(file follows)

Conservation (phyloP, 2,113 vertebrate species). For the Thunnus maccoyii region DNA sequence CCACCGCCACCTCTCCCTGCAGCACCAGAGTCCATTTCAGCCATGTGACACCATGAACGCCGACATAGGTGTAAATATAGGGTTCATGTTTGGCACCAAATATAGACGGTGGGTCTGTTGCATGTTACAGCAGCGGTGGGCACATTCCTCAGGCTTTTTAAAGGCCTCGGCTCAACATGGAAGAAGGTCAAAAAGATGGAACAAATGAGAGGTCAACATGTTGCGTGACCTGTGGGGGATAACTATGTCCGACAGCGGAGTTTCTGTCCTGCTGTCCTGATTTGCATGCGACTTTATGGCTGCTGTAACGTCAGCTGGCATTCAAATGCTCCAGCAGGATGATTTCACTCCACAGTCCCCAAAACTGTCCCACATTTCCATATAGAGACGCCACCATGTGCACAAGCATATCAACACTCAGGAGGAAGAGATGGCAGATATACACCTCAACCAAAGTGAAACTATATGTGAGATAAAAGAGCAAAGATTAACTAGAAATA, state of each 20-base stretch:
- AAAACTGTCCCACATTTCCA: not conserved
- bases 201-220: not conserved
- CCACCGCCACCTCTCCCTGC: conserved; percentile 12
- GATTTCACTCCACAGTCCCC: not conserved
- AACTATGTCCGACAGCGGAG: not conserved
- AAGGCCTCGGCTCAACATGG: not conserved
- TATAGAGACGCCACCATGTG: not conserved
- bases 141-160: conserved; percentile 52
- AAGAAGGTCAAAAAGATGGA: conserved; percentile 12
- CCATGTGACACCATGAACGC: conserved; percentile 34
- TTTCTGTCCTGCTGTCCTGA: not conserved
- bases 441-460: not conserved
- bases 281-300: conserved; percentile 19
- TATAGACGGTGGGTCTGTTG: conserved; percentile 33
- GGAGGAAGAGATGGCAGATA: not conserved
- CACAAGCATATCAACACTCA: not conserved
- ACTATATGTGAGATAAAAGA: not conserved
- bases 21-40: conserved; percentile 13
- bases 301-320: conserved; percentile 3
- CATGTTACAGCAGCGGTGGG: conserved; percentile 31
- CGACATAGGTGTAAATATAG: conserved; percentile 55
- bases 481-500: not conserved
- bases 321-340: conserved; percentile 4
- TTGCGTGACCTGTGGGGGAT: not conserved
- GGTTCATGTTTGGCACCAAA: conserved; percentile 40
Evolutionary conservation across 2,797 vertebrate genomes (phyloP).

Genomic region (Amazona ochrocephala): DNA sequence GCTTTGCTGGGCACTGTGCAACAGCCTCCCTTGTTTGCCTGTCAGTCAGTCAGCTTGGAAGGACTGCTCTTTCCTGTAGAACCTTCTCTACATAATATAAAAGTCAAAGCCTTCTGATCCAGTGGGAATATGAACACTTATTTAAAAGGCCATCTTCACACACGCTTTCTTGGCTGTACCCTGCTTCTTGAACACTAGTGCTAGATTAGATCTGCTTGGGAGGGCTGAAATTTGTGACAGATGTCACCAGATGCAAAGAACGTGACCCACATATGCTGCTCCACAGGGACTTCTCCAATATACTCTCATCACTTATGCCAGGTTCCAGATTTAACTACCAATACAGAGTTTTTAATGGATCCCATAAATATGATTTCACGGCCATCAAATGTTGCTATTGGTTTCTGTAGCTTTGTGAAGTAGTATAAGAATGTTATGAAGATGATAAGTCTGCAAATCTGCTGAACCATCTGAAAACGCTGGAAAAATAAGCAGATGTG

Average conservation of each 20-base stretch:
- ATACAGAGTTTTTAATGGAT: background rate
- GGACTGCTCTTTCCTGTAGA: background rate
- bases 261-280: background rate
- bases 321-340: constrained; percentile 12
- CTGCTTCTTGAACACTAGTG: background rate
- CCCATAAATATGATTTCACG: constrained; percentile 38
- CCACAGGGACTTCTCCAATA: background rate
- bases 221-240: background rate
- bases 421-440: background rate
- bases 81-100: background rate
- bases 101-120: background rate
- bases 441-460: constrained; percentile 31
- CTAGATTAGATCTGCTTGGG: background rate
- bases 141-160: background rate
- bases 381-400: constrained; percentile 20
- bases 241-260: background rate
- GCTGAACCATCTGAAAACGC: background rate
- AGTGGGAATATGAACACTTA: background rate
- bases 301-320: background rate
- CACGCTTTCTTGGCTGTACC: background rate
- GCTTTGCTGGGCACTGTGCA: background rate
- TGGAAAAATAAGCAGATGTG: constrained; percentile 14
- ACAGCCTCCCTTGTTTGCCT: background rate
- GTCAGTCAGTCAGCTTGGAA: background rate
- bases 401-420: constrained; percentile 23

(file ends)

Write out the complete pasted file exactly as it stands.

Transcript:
Conservation (phyloP, 2,113 vertebrate species). For the Thunnus maccoyii region DNA sequence CCACCGCCACCTCTCCCTGCAGCACCAGAGTCCATTTCAGCCATGTGACACCATGAACGCCGACATAGGTGTAAATATAGGGTTCATGTTTGGCACCAAATATAGACGGTGGGTCTGTTGCATGTTACAGCAGCGGTGGGCACATTCCTCAGGCTTTTTAAAGGCCTCGGCTCAACATGGAAGAAGGTCAAAAAGATGGAACAAATGAGAGGTCAACATGTTGCGTGACCTGTGGGGGATAACTATGTCCGACAGCGGAGTTTCTGTCCTGCTGTCCTGATTTGCATGCGACTTTATGGCTGCTGTAACGTCAGCTGGCATTCAAATGCTCCAGCAGGATGATTTCACTCCACAGTCCCCAAAACTGTCCCACATTTCCATATAGAGACGCCACCATGTGCACAAGCATATCAACACTCAGGAGGAAGAGATGGCAGATATACACCTCAACCAAAGTGAAACTATATGTGAGATAAAAGAGCAAAGATTAACTAGAAATA, state of each 20-base stretch:
- AAAACTGTCCCACATTTCCA: not conserved
- bases 201-220: not conserved
- CCACCGCCACCTCTCCCTGC: conserved; percentile 12
- GATTTCACTCCACAGTCCCC: not conserved
- AACTATGTCCGACAGCGGAG: not conserved
- AAGGCCTCGGCTCAACATGG: not conserved
- TATAGAGACGCCACCATGTG: not conserved
- bases 141-160: conserved; percentile 52
- AAGAAGGTCAAAAAGATGGA: conserved; percentile 12
- CCATGTGACACCATGAACGC: conserved; percentile 34
- TTTCTGTCCTGCTGTCCTGA: not conserved
- bases 441-460: not conserved
- bases 281-300: conserved; percentile 19
- TATAGACGGTGGGTCTGTTG: conserved; percentile 33
- GGAGGAAGAGATGGCAGATA: not conserved
- CACAAGCATATCAACACTCA: not conserved
- ACTATATGTGAGATAAAAGA: not conserved
- bases 21-40: conserved; percentile 13
- bases 301-320: conserved; percentile 3
- CATGTTACAGCAGCGGTGGG: conserved; percentile 31
- CGACATAGGTGTAAATATAG: conserved; percentile 55
- bases 481-500: not conserved
- bases 321-340: conserved; percentile 4
- TTGCGTGACCTGTGGGGGAT: not conserved
- GGTTCATGTTTGGCACCAAA: conserved; percentile 40
Evolutionary conservation across 2,797 vertebrate genomes (phyloP).

Genomic region (Amazona ochrocephala): DNA sequence GCTTTGCTGGGCACTGTGCAACAGCCTCCCTTGTTTGCCTGTCAGTCAGTCAGCTTGGAAGGACTGCTCTTTCCTGTAGAACCTTCTCTACATAATATAAAAGTCAAAGCCTTCTGATCCAGTGGGAATATGAACACTTATTTAAAAGGCCATCTTCACACACGCTTTCTTGGCTGTACCCTGCTTCTTGAACACTAGTGCTAGATTAGATCTGCTTGGGAGGGCTGAAATTTGTGACAGATGTCACCAGATGCAAAGAACGTGACCCACATATGCTGCTCCACAGGGACTTCTCCAATATACTCTCATCACTTATGCCAGGTTCCAGATTTAACTACCAATACAGAGTTTTTAATGGATCCCATAAATATGATTTCACGGCCATCAAATGTTGCTATTGGTTTCTGTAGCTTTGTGAAGTAGTATAAGAATGTTATGAAGATGATAAGTCTGCAAATCTGCTGAACCATCTGAAAACGCTGGAAAAATAAGCAGATGTG

Average conservation of each 20-base stretch:
- ATACAGAGTTTTTAATGGAT: background rate
- GGACTGCTCTTTCCTGTAGA: background rate
- bases 261-280: background rate
- bases 321-340: constrained; percentile 12
- CTGCTTCTTGAACACTAGTG: background rate
- CCCATAAATATGATTTCACG: constrained; percentile 38
- CCACAGGGACTTCTCCAATA: background rate
- bases 221-240: background rate
- bases 421-440: background rate
- bases 81-100: background rate
- bases 101-120: background rate
- bases 441-460: constrained; percentile 31
- CTAGATTAGATCTGCTTGGG: background rate
- bases 141-160: background rate
- bases 381-400: constrained; percentile 20
- bases 241-260: background rate
- GCTGAACCATCTGAAAACGC: background rate
- AGTGGGAATATGAACACTTA: background rate
- bases 301-320: background rate
- CACGCTTTCTTGGCTGTACC: background rate
- GCTTTGCTGGGCACTGTGCA: background rate
- TGGAAAAATAAGCAGATGTG: constrained; percentile 14
- ACAGCCTCCCTTGTTTGCCT: background rate
- GTCAGTCAGTCAGCTTGGAA: background rate
- bases 401-420: constrained; percentile 23